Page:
Breadboard Table Top Ends

      Tips on the mortise and tenon joinery for a breadboard table end. October 2, 2005

Question
How do you make a tabletop breadboard-style end float? I've only built tops with the endgrain exposed.

Forum Responses
(Furniture Making Forum)
Lots of ways to do it. The key is to have a strong connection while still allowing the tabletop to shrink and grow with the seasons. My favorite is to rabbet both edges of the top back about 2", leaving a tenon 1/3 of the top's thickness. Then, depending on the width of the top, I notch the tenon back to .5" from the rabbet shoulder, leaving 3 or 4 evenly spaced tenons at the full 2" length. After mortising the breadboard end to the depth of the full tenons, I install it, gluing and tight pegging only the center tenon. The remaining tenons get pegged as well, but the holes in them must be elongated to allow the top to move. Only the center tenon should be glued; that way, the top will shrink and grow on both sides of the center.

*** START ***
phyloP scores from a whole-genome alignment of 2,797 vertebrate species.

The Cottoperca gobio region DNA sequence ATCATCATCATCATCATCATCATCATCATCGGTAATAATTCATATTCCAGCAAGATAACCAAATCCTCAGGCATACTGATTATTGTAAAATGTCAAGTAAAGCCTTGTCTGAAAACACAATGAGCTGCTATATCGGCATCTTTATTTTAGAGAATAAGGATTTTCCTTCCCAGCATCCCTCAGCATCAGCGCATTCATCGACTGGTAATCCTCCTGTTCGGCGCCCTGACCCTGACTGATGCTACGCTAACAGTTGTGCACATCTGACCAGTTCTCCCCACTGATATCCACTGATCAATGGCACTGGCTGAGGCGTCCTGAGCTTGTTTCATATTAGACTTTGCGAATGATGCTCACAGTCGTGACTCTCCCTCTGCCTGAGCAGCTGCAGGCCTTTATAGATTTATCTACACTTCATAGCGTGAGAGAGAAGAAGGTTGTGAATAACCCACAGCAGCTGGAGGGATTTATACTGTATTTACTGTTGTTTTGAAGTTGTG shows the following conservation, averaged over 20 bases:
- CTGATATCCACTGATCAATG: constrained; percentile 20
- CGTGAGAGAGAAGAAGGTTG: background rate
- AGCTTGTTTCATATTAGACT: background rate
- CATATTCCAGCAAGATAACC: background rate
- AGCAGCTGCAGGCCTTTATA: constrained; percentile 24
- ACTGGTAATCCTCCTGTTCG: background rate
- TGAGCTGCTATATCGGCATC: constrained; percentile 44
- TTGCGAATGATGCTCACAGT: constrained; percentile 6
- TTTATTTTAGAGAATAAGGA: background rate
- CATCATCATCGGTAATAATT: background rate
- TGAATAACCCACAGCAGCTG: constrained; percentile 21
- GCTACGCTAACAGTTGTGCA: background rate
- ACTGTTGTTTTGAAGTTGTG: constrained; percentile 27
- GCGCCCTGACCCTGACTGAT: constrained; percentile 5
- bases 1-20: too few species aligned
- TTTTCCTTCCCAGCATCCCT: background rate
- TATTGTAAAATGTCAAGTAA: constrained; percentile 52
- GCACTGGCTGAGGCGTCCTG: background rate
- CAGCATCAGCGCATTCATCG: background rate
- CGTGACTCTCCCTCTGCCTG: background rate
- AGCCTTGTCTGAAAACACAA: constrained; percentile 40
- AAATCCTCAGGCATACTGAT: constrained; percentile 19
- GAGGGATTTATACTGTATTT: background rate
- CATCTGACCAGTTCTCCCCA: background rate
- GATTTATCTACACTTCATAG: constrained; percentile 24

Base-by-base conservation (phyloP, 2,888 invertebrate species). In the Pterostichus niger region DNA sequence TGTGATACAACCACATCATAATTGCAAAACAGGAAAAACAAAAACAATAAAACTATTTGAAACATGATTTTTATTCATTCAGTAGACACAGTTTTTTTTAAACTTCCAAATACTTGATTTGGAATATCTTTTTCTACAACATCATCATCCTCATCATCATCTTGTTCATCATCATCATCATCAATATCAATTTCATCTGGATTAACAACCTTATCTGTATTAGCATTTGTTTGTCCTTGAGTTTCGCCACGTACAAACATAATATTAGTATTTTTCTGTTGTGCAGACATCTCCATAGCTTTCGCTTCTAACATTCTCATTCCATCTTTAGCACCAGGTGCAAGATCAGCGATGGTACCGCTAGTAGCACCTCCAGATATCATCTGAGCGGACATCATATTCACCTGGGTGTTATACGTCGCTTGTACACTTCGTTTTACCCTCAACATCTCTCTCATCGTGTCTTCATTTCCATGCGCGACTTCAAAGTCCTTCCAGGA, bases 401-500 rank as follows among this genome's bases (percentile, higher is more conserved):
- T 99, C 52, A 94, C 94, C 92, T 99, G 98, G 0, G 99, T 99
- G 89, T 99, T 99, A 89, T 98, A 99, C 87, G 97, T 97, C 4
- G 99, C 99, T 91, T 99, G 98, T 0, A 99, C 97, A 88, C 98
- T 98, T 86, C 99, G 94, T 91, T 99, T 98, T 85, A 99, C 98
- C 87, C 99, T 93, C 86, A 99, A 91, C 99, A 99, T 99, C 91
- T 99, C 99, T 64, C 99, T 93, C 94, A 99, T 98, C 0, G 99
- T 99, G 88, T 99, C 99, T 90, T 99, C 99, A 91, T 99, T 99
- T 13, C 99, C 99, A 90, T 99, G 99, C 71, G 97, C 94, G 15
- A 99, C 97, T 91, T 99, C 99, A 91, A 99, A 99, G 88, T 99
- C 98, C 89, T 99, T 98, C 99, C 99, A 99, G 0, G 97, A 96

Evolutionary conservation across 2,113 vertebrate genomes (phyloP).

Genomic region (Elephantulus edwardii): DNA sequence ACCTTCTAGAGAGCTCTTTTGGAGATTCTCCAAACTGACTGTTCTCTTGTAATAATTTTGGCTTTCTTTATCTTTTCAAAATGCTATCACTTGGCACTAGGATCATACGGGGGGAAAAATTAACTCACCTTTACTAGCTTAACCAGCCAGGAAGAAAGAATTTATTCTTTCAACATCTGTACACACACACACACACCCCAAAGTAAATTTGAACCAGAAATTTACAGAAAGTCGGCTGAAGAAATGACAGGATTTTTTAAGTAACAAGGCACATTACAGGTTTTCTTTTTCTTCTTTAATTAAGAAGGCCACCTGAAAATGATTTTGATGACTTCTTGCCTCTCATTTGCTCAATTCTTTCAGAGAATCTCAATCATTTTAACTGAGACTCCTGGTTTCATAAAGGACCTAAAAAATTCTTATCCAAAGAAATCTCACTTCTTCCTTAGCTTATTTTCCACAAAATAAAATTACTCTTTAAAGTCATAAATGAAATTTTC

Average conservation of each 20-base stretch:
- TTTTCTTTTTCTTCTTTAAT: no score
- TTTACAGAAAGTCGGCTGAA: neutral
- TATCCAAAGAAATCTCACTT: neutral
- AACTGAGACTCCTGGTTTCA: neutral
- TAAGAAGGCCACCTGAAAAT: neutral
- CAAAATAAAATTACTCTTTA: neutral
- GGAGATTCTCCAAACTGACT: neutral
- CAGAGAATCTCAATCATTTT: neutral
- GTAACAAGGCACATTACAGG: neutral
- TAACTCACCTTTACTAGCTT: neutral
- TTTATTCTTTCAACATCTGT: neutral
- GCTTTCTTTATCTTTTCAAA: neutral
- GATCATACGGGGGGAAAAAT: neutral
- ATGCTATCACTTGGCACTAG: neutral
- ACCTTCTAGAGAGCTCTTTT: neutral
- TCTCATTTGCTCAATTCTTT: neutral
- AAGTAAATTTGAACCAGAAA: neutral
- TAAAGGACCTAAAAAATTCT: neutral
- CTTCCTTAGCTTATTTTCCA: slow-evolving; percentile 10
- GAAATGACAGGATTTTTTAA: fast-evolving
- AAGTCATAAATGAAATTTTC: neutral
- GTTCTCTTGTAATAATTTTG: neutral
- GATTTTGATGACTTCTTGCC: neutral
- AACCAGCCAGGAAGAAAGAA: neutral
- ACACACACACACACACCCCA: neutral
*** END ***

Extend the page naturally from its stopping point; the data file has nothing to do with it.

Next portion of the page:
Fine Woodworking #106 has a detailed article on making these.


Don't forget to elongate your holes toward the tabletop slightly. This will pull the breadboard tight against the top as it expands/contracts.


I prefer to use a sliding dovetail in this application. Mill a dovetail slot in the breadboard edge and the dovetail itself in the field. A dowel pin glued in the center up from underneath will keep it from sliding without restricting movement, and the dovetail keeps the end from moving away from the field.

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